Anna Politkovskaya was born in New York on 30 August 1958, the daughter of two Ukrainian diplomats, Soviet officials at the United Nations. In 1980 she graduated in journalism from Moscow University, with a dissertation on the poetess Marina Cvetaeva.
In 1982 she got a job with Izvestia, where she stayed until 1993. From 1994 to 1999 she contributed to various free radio and television stations. In 1998 she went to Chechenya for the first time as a correspondent of the Obšcaja Gazeta to interview the newly elected Chechen President, Aslan Mashkadov. In mid 1999 she moved to the Novaja Gazeta, the newspaper that published her hard-hitting investigations and damming reports on Chechenya, Daghestan and Ingushetsia, openly criticizing the Russian president Putin and the local politicians, "puppets" of Moscow.
She travelled frequently to Chechenya to document the massacres and denounce Russian policy, supporting the families of the civilian victims, visiting hospitals and refugee camps, interviewing both Russian soldiers and Chechen civilians. She also took part in the negotiations during the Chechen guerrillas’ siege of the Dubrovka theatre in Moscow, which ended with Putin’s special forces storming the theatre and killing both the rebels and numerous innocent victims.
In September 2004 Anna Politkovskaya felt ill while travelling by plane to Beslan, where Chechen guerrillas had attacked a school and taken numerous children hostage. When she collapsed, the aircraft was forced to go back and it is thought probable that Anna had been poisoned.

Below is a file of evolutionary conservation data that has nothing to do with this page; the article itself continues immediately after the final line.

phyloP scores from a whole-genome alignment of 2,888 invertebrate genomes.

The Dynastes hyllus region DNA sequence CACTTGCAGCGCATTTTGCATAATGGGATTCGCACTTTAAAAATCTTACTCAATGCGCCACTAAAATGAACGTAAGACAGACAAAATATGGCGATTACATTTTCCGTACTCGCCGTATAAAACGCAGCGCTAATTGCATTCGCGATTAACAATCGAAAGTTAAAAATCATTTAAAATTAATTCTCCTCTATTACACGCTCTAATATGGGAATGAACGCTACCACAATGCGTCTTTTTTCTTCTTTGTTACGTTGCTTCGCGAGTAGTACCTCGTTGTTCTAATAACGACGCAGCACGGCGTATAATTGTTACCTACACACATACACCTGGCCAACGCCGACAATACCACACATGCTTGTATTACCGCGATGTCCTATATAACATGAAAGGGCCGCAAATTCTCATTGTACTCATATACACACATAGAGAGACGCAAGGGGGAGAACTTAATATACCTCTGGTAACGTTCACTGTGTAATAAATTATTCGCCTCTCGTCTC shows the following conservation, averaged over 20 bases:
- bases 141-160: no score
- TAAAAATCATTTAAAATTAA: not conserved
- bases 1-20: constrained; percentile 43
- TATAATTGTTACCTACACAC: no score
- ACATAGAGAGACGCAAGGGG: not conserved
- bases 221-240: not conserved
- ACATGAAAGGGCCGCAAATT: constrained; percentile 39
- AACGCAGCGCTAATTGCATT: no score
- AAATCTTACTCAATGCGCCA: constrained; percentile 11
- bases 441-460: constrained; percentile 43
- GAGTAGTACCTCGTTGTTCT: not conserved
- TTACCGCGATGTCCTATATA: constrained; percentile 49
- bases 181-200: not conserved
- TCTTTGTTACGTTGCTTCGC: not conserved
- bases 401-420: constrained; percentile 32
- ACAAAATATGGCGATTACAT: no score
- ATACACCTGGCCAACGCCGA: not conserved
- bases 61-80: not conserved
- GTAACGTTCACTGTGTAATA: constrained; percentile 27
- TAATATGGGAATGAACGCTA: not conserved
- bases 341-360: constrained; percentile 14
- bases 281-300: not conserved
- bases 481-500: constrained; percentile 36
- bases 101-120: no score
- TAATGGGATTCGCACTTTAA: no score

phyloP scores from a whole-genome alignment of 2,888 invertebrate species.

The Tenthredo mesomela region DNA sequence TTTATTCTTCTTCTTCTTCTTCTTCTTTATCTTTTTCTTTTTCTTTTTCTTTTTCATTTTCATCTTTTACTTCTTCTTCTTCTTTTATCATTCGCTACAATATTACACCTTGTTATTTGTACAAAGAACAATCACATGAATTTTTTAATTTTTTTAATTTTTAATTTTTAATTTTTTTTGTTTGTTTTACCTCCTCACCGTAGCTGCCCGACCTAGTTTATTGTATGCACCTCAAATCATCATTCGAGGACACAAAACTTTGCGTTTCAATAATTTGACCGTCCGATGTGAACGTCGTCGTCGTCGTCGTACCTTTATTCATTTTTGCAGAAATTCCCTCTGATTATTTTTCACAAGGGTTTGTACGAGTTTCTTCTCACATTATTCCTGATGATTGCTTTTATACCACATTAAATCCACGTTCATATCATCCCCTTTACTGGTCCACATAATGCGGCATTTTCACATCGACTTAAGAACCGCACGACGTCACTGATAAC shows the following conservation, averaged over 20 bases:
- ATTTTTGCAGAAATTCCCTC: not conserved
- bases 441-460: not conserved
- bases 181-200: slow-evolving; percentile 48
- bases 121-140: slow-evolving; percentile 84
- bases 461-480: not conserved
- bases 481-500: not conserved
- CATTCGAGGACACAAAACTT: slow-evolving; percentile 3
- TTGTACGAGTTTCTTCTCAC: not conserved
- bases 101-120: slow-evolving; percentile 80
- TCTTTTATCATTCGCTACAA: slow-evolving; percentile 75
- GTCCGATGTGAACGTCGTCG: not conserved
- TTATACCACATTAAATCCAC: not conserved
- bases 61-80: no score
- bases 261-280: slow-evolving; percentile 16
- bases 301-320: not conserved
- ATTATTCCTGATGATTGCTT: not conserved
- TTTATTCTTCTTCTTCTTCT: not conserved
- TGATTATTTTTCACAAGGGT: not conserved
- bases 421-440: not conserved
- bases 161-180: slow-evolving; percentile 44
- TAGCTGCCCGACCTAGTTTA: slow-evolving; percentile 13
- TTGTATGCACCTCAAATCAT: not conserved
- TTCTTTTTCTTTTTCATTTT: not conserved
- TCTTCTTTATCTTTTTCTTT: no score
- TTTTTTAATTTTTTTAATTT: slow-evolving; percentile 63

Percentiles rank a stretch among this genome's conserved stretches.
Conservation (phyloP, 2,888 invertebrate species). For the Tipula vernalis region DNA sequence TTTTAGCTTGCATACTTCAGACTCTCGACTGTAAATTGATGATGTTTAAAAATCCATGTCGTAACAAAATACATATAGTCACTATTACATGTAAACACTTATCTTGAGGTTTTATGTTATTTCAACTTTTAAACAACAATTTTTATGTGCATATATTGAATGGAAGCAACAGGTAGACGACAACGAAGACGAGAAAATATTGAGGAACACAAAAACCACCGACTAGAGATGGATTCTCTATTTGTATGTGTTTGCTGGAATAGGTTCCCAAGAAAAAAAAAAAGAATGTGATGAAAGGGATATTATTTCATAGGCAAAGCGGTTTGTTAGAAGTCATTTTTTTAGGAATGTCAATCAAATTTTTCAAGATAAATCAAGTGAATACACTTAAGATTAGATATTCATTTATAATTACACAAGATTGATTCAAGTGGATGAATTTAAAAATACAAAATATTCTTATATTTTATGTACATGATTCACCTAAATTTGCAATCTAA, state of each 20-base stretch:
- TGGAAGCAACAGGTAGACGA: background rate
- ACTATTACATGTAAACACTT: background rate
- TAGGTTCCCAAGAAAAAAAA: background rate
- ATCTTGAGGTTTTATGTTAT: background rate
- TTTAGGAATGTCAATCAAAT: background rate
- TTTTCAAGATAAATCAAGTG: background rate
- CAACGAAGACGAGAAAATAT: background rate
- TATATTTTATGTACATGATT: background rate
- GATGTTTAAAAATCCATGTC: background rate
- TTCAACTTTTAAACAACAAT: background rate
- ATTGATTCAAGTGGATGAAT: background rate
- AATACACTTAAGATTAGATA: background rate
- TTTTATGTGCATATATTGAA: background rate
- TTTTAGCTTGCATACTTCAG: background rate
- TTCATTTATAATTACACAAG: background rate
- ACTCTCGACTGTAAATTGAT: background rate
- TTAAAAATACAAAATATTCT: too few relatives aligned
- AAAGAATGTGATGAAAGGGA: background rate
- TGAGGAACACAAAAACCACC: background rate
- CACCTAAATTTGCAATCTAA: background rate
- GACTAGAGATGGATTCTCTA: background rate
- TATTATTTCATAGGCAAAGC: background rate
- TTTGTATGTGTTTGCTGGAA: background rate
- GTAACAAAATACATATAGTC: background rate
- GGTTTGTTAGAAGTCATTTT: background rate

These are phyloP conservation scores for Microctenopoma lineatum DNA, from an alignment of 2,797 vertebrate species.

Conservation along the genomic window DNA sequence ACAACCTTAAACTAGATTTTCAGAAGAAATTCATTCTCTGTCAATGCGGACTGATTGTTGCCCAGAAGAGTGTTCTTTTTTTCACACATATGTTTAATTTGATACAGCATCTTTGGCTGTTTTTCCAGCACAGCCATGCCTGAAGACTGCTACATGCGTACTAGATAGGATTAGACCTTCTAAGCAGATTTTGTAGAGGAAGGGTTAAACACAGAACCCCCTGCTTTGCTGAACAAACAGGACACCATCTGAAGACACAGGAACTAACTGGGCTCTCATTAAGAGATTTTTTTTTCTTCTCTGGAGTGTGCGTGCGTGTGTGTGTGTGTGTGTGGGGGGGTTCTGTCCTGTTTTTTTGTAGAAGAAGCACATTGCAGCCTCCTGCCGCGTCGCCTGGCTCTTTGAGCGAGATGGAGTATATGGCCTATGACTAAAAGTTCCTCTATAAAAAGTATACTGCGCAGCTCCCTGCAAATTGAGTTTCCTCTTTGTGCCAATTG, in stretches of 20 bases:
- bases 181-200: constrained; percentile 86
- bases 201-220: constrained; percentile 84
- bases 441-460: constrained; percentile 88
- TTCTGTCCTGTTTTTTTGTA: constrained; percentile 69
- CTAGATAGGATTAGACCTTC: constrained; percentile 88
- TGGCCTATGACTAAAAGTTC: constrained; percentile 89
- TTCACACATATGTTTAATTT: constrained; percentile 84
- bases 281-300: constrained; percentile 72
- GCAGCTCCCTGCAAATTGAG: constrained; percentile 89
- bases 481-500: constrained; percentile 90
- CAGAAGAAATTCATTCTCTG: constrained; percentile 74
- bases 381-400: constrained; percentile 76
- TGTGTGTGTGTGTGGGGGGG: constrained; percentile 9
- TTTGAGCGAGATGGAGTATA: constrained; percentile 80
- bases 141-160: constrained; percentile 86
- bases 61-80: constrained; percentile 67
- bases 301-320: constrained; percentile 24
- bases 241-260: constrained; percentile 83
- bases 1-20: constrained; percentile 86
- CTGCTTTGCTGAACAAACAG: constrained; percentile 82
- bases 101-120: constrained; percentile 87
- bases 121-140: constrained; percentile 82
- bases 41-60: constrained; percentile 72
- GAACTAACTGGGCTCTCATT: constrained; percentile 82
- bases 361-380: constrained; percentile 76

In December 2005, during a Reporters without Borders conference in Vienna on freedom of the press, she stated: "Sometimes, people pay for voicing their opinions out loud with their lives". She said that she considered herself "someone who describes what happens to those who cannot see the events " and she denounced Putin’s attempts to intimidate the press and limit freedom of speech. She knew her reports and her counter-information work were putting her life at risk but she refused to be gagged.
On 7 October 2006 she was assassinated in the lift of her Moscow apartment block with four shots, one of which to the head.
Two days later, Novaja Gazeta published the preparatory notes to the article she had been working on, a detailed investigation into episodes of torture committed by the Chechen security forces linked to the Prime Minister Ramsan Kadyrov. Her funeral, celebrated in a hard-to-reach suburb on the outskirts of Moscow, was attended by a huge crowd of mourners, but not a single representative of the Russian government.